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Suffragette Exhibition Celebrates 100 Years of Feminism

The National Library of Australia is hosting the exhibition Deeds not Words: Women’s Suffrage in Britain, which celebrates 100 years of woman’s suffrage. The exhibit will run between 6 February and 19 August 2018. The exhibition resonates with contemporary audiences informed by 2018 feminist issues such as the #timesup campaign and gender pay gap controversies.

Exhibition Highlights

The exhibition presents accounts of influential women who made their mark as Suffragettes. For example, leading Australian feminist and Woman’s Suffrage activist Bessie Rischbieth (1874-1967) was in London during the peak of the Women’s Suffrage campaign in 1913. The meetings she attended, the scenes she witnessed and the speeches she heard from suffragette leaders like Emmeline Pankhurst and Charlotte Perkins Gilman ignited her fearless campaigning for social reform in Australia.

Bessie collected material on the political struggles of women throughout her life, and she gave this to the National Library of Australia. Bessie’s collection represents the hardships and courage of the original suffragettes’ and reinforces that their messages are still relevant today.

The exhibition also contains accounts of key events in the suffragettes era. On 17 June 1911, a week before the coronation of King George V, a march was organised by the Women’s Social and Political Union (WSPU) in support of the Woman’s Suffrage Bill. The procession was carefully choreographed with all women wearing white, holding banners and parading decorated floats. Many marches like these were held across Britain over the years promoting slogans such as “No Vote, No Tax” and “Deeds not Words”.

It is interesting to compare it to the 2017 and 2018 Women’s Marches in Washington DC and in 600 other locations around the world where millions of people expressed their concerns that women’s rights will be eroded under the presidency of Donald Trump.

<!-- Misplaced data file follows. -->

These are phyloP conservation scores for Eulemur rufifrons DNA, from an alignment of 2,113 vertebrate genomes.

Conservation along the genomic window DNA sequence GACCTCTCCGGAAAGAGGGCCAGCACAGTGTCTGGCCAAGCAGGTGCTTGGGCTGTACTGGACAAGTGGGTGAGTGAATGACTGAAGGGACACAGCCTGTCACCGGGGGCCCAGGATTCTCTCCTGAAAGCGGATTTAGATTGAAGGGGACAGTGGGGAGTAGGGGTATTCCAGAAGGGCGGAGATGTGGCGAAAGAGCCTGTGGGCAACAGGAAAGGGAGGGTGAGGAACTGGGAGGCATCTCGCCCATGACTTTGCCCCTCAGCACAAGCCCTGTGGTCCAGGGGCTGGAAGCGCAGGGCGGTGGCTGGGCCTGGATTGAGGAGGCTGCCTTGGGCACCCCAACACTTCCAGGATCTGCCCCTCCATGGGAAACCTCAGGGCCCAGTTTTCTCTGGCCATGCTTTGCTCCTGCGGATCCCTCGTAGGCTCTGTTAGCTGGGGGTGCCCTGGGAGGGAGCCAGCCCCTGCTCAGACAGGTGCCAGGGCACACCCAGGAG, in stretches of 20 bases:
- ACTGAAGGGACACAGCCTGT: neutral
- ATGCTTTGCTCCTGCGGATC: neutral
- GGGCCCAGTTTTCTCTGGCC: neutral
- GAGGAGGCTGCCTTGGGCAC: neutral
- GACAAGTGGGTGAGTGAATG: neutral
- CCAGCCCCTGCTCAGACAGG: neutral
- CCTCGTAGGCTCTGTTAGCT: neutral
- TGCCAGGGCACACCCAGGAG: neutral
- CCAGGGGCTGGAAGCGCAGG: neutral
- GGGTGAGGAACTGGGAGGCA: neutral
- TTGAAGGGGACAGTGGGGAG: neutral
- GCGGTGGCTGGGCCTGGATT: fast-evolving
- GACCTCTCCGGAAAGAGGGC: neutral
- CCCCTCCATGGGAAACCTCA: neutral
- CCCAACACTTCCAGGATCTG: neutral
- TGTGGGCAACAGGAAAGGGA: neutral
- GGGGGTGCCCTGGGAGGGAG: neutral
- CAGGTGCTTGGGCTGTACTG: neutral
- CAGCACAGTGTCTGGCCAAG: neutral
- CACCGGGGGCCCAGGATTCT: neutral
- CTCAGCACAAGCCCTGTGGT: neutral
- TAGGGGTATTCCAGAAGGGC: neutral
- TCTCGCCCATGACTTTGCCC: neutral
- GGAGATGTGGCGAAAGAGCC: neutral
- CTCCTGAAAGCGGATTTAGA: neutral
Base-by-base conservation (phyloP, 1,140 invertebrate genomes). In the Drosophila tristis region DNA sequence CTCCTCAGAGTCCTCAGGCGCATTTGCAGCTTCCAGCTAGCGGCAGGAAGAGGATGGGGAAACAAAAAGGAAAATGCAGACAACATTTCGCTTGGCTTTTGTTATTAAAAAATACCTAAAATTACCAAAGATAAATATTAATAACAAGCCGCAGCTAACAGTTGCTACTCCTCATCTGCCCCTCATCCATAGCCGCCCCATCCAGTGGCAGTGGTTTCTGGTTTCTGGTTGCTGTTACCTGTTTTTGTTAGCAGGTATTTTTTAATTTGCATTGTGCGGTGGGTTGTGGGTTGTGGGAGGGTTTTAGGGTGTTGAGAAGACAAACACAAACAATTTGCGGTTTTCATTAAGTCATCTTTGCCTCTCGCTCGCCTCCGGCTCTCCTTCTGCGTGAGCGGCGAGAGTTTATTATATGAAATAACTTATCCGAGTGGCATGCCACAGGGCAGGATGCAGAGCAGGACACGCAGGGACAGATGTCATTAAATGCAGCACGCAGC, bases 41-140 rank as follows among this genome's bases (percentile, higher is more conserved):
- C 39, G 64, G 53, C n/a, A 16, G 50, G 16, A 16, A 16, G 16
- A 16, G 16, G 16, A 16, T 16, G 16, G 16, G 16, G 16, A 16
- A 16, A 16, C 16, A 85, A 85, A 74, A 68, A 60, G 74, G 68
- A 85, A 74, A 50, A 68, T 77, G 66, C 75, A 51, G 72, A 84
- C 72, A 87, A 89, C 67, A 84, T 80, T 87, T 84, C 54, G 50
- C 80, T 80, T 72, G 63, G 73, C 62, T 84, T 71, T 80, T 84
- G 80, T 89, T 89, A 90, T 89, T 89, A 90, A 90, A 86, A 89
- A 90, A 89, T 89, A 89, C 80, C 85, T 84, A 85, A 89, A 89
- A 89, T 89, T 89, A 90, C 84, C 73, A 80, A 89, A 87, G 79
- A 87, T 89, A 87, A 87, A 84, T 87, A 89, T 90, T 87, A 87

Women not only fought for the right to vote but also for their right to education. Cambridge University was the first university to permit women although they were only allowed to study and sit exams. Women were not permitted to graduate until 1948.

Today, despite receiving the same treatment in education, women in Australia are paid on average 15.3% less than their male co-workers. Feminism has come a long way since these demonstrations by the original suffragettes’ but as the world moves forwards and develops so does the level of inequalities women face.

Suffragettes of yesterday and today:

Emmeline Pankhurst was one of the leaders of the British suffragette movement and founded the WSPU. She was imprisoned many times for her involvement with the suffragette movement. The weakest prisoners were often released to recover and then rearrested. Upon Emmeline’s temporary release she declared, “I would rather be a rebel than a slave… My challenge to the Government is: Kill me or give me my freedom: I shall force you to make that choice”.

Suffragettes’ Muriel Matters and Helen Fox padlocked themselves to the grille where women sat in the House of Commons. The police had to remove the grille in order to release them and as they were released the girls shouted, “votes for women” from the gallery. They are considered the first women to have spoken in parliament.

Emily Davison threw herself in front of the King’s horse at Epsom Racecourse in June 1913 while holding a “votes for women” flag. More than 5000 women walked the streets of London in her funeral procession and her actions iconised the suffragette movement.

Betty Friedan is an American writer and activist who is often accredited for re-sparking the feminist movement in the ‘70’s with her book ‘The Femme Mystique’. She dedicated her life to women’s equality and established the National Women’s Political Caucus and organised the Women’s Strike for Equality in 1970.

Michelle Obama inspires women of this generation by using her platform as the 44th First Lady of USA by raising billions of dollars for girl’s education charities. She also takes on issues of sexism and female work-life balance in modern society.

Malala Yousafzai is a Pakistani activist who campaigns for women and girls’ right to an education. Malala has survived being shot in the head by the Taliban, written an autobiography, given a speech at the UN and become the youngest ever Nobel Prize winner.

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